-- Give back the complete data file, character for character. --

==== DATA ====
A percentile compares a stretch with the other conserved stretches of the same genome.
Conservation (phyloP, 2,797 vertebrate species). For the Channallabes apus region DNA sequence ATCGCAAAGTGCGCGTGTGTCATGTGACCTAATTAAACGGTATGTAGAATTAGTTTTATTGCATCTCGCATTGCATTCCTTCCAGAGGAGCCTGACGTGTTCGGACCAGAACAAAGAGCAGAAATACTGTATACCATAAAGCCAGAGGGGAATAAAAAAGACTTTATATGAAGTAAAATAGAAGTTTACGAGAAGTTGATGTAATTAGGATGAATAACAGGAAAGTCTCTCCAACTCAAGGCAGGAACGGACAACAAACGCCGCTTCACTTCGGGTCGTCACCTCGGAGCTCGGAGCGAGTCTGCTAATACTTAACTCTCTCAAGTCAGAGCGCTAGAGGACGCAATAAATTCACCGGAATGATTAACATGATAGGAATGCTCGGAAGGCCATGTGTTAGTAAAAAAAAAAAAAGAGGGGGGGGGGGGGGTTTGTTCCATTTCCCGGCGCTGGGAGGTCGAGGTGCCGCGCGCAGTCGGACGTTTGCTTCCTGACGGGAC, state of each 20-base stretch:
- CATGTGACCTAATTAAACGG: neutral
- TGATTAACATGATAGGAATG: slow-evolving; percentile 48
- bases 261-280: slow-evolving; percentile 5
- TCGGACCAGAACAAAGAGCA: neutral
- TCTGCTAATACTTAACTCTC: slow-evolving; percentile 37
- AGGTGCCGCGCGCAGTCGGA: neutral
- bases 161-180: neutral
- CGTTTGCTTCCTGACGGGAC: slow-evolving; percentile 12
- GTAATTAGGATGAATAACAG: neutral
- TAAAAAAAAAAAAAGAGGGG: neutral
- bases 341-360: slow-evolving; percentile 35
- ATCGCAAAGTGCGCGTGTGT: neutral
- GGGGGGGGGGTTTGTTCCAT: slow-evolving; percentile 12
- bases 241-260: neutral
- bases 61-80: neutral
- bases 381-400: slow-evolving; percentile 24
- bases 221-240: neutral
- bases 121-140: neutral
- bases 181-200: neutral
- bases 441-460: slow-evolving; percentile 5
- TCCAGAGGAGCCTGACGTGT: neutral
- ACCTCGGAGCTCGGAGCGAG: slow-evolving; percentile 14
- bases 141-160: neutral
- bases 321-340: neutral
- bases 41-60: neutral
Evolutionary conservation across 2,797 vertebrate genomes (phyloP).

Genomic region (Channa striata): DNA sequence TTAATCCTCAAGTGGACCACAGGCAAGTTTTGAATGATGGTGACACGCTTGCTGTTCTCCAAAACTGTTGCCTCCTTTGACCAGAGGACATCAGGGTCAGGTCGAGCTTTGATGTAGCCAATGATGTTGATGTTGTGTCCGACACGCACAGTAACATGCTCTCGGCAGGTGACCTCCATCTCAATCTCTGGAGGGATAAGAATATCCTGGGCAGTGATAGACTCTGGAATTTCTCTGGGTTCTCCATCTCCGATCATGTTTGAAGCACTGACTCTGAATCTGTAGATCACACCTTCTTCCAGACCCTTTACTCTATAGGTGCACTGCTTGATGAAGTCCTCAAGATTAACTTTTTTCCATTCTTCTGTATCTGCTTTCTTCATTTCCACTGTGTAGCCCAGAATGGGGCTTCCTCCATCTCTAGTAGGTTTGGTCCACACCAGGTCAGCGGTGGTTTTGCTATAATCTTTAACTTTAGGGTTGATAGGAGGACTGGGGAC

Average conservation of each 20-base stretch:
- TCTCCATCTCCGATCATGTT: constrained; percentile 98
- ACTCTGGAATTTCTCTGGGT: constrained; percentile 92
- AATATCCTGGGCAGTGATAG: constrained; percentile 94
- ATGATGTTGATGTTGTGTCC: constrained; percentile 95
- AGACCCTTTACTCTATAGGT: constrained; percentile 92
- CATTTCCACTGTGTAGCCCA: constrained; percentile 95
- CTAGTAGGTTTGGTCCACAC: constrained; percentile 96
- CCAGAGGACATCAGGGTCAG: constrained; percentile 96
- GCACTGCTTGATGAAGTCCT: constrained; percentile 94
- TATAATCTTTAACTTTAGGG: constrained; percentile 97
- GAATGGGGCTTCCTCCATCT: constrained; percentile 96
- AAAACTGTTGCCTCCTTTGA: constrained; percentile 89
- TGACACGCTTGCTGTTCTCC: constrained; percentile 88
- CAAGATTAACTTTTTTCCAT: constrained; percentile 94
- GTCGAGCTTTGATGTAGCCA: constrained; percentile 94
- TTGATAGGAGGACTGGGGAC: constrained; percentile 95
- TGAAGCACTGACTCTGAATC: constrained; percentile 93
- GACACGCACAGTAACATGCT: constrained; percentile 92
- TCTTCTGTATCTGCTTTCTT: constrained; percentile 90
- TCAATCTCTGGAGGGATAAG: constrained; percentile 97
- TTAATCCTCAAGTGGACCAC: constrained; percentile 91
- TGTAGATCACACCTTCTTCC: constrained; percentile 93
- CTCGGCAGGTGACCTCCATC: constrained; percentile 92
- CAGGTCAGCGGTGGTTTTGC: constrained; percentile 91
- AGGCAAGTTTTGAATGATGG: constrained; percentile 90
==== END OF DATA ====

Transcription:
A percentile compares a stretch with the other conserved stretches of the same genome.
Conservation (phyloP, 2,797 vertebrate species). For the Channallabes apus region DNA sequence ATCGCAAAGTGCGCGTGTGTCATGTGACCTAATTAAACGGTATGTAGAATTAGTTTTATTGCATCTCGCATTGCATTCCTTCCAGAGGAGCCTGACGTGTTCGGACCAGAACAAAGAGCAGAAATACTGTATACCATAAAGCCAGAGGGGAATAAAAAAGACTTTATATGAAGTAAAATAGAAGTTTACGAGAAGTTGATGTAATTAGGATGAATAACAGGAAAGTCTCTCCAACTCAAGGCAGGAACGGACAACAAACGCCGCTTCACTTCGGGTCGTCACCTCGGAGCTCGGAGCGAGTCTGCTAATACTTAACTCTCTCAAGTCAGAGCGCTAGAGGACGCAATAAATTCACCGGAATGATTAACATGATAGGAATGCTCGGAAGGCCATGTGTTAGTAAAAAAAAAAAAAGAGGGGGGGGGGGGGGTTTGTTCCATTTCCCGGCGCTGGGAGGTCGAGGTGCCGCGCGCAGTCGGACGTTTGCTTCCTGACGGGAC, state of each 20-base stretch:
- CATGTGACCTAATTAAACGG: neutral
- TGATTAACATGATAGGAATG: slow-evolving; percentile 48
- bases 261-280: slow-evolving; percentile 5
- TCGGACCAGAACAAAGAGCA: neutral
- TCTGCTAATACTTAACTCTC: slow-evolving; percentile 37
- AGGTGCCGCGCGCAGTCGGA: neutral
- bases 161-180: neutral
- CGTTTGCTTCCTGACGGGAC: slow-evolving; percentile 12
- GTAATTAGGATGAATAACAG: neutral
- TAAAAAAAAAAAAAGAGGGG: neutral
- bases 341-360: slow-evolving; percentile 35
- ATCGCAAAGTGCGCGTGTGT: neutral
- GGGGGGGGGGTTTGTTCCAT: slow-evolving; percentile 12
- bases 241-260: neutral
- bases 61-80: neutral
- bases 381-400: slow-evolving; percentile 24
- bases 221-240: neutral
- bases 121-140: neutral
- bases 181-200: neutral
- bases 441-460: slow-evolving; percentile 5
- TCCAGAGGAGCCTGACGTGT: neutral
- ACCTCGGAGCTCGGAGCGAG: slow-evolving; percentile 14
- bases 141-160: neutral
- bases 321-340: neutral
- bases 41-60: neutral
Evolutionary conservation across 2,797 vertebrate genomes (phyloP).

Genomic region (Channa striata): DNA sequence TTAATCCTCAAGTGGACCACAGGCAAGTTTTGAATGATGGTGACACGCTTGCTGTTCTCCAAAACTGTTGCCTCCTTTGACCAGAGGACATCAGGGTCAGGTCGAGCTTTGATGTAGCCAATGATGTTGATGTTGTGTCCGACACGCACAGTAACATGCTCTCGGCAGGTGACCTCCATCTCAATCTCTGGAGGGATAAGAATATCCTGGGCAGTGATAGACTCTGGAATTTCTCTGGGTTCTCCATCTCCGATCATGTTTGAAGCACTGACTCTGAATCTGTAGATCACACCTTCTTCCAGACCCTTTACTCTATAGGTGCACTGCTTGATGAAGTCCTCAAGATTAACTTTTTTCCATTCTTCTGTATCTGCTTTCTTCATTTCCACTGTGTAGCCCAGAATGGGGCTTCCTCCATCTCTAGTAGGTTTGGTCCACACCAGGTCAGCGGTGGTTTTGCTATAATCTTTAACTTTAGGGTTGATAGGAGGACTGGGGAC

Average conservation of each 20-base stretch:
- TCTCCATCTCCGATCATGTT: constrained; percentile 98
- ACTCTGGAATTTCTCTGGGT: constrained; percentile 92
- AATATCCTGGGCAGTGATAG: constrained; percentile 94
- ATGATGTTGATGTTGTGTCC: constrained; percentile 95
- AGACCCTTTACTCTATAGGT: constrained; percentile 92
- CATTTCCACTGTGTAGCCCA: constrained; percentile 95
- CTAGTAGGTTTGGTCCACAC: constrained; percentile 96
- CCAGAGGACATCAGGGTCAG: constrained; percentile 96
- GCACTGCTTGATGAAGTCCT: constrained; percentile 94
- TATAATCTTTAACTTTAGGG: constrained; percentile 97
- GAATGGGGCTTCCTCCATCT: constrained; percentile 96
- AAAACTGTTGCCTCCTTTGA: constrained; percentile 89
- TGACACGCTTGCTGTTCTCC: constrained; percentile 88
- CAAGATTAACTTTTTTCCAT: constrained; percentile 94
- GTCGAGCTTTGATGTAGCCA: constrained; percentile 94
- TTGATAGGAGGACTGGGGAC: constrained; percentile 95
- TGAAGCACTGACTCTGAATC: constrained; percentile 93
- GACACGCACAGTAACATGCT: constrained; percentile 92
- TCTTCTGTATCTGCTTTCTT: constrained; percentile 90
- TCAATCTCTGGAGGGATAAG: constrained; percentile 97
- TTAATCCTCAAGTGGACCAC: constrained; percentile 91
- TGTAGATCACACCTTCTTCC: constrained; percentile 93
- CTCGGCAGGTGACCTCCATC: constrained; percentile 92
- CAGGTCAGCGGTGGTTTTGC: constrained; percentile 91
- AGGCAAGTTTTGAATGATGG: constrained; percentile 90